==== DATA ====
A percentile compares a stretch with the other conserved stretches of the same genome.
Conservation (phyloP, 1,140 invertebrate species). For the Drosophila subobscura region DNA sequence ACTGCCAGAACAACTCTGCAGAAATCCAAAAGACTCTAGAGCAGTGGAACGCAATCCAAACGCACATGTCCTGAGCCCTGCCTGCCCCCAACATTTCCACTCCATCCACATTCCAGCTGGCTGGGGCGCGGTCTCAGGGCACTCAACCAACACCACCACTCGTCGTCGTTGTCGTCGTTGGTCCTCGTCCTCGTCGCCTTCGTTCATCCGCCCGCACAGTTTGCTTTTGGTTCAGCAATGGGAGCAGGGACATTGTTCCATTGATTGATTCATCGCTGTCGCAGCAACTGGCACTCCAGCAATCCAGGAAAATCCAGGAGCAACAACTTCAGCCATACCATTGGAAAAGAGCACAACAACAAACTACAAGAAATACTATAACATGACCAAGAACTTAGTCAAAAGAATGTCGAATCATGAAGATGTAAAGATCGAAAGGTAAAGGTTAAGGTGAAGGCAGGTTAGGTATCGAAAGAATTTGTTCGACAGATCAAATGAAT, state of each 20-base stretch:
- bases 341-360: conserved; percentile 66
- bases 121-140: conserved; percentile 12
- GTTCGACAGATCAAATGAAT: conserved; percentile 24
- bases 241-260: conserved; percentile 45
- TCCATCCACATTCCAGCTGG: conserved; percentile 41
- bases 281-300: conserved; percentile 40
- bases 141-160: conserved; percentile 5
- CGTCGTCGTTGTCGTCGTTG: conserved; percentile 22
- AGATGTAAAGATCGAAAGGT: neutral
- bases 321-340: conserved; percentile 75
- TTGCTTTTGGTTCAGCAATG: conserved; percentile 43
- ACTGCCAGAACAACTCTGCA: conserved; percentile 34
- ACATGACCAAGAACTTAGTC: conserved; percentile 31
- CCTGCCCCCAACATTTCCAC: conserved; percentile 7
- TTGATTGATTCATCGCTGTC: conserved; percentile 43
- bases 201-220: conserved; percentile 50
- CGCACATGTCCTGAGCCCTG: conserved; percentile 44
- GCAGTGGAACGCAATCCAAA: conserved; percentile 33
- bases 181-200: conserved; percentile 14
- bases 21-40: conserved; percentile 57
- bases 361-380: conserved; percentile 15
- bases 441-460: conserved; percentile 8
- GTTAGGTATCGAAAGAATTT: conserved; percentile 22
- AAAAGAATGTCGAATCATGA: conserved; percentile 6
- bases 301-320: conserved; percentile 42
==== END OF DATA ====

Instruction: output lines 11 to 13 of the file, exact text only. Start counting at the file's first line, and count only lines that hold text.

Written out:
- AGATGTAAAGATCGAAAGGT: neutral
- bases 321-340: conserved; percentile 75
- TTGCTTTTGGTTCAGCAATG: conserved; percentile 43